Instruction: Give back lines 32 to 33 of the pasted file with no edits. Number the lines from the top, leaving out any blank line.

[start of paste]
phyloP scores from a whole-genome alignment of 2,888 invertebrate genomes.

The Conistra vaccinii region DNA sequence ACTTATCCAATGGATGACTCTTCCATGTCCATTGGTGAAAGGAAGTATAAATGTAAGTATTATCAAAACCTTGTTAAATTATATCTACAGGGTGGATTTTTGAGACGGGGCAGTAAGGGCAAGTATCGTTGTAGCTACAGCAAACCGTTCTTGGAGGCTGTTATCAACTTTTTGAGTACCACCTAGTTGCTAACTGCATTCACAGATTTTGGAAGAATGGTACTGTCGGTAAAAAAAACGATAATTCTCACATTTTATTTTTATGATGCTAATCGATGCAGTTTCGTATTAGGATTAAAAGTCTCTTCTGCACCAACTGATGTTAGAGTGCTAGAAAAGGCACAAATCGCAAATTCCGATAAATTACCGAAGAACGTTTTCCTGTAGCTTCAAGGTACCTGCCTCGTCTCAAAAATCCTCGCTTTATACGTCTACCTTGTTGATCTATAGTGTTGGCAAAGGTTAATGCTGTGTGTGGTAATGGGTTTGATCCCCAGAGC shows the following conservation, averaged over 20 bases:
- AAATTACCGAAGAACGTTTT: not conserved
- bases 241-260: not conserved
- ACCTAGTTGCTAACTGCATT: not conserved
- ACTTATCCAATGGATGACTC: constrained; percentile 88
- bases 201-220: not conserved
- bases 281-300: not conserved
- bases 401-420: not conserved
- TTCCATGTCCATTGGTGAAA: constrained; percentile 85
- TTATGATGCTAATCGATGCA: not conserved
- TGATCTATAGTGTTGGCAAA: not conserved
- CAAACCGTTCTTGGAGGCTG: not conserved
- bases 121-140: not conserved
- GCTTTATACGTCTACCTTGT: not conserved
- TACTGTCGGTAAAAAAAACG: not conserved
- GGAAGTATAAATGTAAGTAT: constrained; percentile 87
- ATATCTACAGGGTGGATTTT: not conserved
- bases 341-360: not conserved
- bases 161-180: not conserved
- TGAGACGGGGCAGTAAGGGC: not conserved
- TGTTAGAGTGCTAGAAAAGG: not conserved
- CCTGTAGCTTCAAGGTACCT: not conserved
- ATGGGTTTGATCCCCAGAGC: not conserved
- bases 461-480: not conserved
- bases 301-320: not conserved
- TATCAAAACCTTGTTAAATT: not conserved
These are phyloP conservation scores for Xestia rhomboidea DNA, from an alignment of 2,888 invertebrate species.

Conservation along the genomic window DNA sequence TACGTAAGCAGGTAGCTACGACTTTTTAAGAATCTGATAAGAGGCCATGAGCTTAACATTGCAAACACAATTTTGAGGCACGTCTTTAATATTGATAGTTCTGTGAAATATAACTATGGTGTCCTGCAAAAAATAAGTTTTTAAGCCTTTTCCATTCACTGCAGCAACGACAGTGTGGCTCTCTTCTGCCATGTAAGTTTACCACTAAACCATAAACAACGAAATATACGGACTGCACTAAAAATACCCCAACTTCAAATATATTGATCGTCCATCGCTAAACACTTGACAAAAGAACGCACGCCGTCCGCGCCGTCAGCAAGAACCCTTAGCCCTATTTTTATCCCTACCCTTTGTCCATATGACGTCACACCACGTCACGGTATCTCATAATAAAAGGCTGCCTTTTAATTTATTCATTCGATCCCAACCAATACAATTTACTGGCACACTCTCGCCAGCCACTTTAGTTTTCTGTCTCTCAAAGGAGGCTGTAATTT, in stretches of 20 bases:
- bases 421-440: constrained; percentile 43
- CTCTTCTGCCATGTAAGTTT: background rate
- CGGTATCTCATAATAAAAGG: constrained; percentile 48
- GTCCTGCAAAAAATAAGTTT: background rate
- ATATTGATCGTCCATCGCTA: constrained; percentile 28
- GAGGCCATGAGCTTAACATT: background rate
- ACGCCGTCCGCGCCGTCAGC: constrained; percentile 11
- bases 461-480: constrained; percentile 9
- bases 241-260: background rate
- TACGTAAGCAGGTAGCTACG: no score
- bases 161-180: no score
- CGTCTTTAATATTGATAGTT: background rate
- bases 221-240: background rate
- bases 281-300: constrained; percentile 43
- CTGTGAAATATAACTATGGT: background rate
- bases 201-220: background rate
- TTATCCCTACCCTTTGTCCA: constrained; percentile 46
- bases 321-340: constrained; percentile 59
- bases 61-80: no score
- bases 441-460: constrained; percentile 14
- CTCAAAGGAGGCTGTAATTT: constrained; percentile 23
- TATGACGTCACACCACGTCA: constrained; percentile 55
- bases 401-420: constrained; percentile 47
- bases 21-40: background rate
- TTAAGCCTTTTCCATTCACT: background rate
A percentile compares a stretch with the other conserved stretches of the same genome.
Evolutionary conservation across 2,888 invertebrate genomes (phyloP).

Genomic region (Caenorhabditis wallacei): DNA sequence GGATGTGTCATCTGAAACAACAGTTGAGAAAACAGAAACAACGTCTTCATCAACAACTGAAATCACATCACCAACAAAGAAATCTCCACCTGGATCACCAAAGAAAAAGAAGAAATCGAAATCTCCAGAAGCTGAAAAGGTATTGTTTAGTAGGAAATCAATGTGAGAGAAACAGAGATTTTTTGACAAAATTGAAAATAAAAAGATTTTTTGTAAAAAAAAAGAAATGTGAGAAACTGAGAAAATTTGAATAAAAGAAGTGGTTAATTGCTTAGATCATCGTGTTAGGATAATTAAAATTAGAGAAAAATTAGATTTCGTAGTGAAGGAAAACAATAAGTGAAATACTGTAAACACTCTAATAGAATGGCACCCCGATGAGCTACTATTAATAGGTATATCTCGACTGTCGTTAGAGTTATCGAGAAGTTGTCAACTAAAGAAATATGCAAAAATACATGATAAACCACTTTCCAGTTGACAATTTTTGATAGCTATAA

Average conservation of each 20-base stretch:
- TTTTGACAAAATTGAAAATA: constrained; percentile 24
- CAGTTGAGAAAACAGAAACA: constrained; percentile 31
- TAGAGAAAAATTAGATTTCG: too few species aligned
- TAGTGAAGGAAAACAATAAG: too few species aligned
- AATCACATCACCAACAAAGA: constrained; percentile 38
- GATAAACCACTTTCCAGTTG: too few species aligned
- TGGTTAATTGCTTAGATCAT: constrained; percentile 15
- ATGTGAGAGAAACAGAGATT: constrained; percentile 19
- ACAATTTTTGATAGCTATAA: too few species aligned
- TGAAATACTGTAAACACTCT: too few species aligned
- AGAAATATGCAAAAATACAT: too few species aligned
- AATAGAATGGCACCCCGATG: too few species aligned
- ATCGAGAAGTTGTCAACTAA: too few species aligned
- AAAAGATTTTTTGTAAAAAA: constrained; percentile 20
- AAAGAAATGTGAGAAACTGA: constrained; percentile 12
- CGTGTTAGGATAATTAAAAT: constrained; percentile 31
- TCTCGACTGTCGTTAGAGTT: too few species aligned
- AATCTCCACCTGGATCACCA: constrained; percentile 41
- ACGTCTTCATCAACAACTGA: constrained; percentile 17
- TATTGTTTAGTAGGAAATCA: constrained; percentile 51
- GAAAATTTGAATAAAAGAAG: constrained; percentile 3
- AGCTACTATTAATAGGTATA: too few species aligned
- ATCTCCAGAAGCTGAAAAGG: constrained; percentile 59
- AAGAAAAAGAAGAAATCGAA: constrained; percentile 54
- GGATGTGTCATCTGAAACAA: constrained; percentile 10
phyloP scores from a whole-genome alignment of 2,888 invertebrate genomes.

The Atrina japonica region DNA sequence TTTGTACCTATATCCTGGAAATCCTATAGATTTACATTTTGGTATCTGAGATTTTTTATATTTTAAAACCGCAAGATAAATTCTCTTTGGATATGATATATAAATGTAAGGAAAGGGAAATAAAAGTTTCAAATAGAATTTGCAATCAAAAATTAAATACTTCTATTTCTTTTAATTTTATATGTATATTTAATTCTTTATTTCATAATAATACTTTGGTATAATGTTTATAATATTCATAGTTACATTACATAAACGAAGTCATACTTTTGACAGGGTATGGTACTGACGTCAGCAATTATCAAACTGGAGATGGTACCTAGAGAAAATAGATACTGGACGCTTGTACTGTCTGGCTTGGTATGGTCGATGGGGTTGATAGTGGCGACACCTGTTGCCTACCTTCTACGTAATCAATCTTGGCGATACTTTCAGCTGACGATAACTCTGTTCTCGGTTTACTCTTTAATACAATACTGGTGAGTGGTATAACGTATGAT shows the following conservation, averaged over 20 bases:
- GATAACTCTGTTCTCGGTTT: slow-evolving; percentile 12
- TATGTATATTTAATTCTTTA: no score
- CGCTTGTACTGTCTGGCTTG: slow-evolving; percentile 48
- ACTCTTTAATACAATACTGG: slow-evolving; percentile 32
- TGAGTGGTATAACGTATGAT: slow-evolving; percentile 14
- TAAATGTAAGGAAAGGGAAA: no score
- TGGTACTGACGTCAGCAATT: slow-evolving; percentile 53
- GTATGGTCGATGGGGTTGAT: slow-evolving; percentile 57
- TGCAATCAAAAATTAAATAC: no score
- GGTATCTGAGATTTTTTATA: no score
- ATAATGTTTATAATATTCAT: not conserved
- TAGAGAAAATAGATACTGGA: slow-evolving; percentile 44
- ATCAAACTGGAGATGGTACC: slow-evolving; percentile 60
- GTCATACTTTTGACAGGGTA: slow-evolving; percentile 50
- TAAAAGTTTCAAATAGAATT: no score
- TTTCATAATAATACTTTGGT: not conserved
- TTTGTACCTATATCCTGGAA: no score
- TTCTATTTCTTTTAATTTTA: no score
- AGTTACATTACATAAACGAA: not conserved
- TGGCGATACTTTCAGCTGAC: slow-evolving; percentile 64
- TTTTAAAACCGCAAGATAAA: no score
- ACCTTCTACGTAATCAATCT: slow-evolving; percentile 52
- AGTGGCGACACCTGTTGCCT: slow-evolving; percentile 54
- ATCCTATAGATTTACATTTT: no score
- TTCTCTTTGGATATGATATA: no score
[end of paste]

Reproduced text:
- CGGTATCTCATAATAAAAGG: constrained; percentile 48
- GTCCTGCAAAAAATAAGTTT: background rate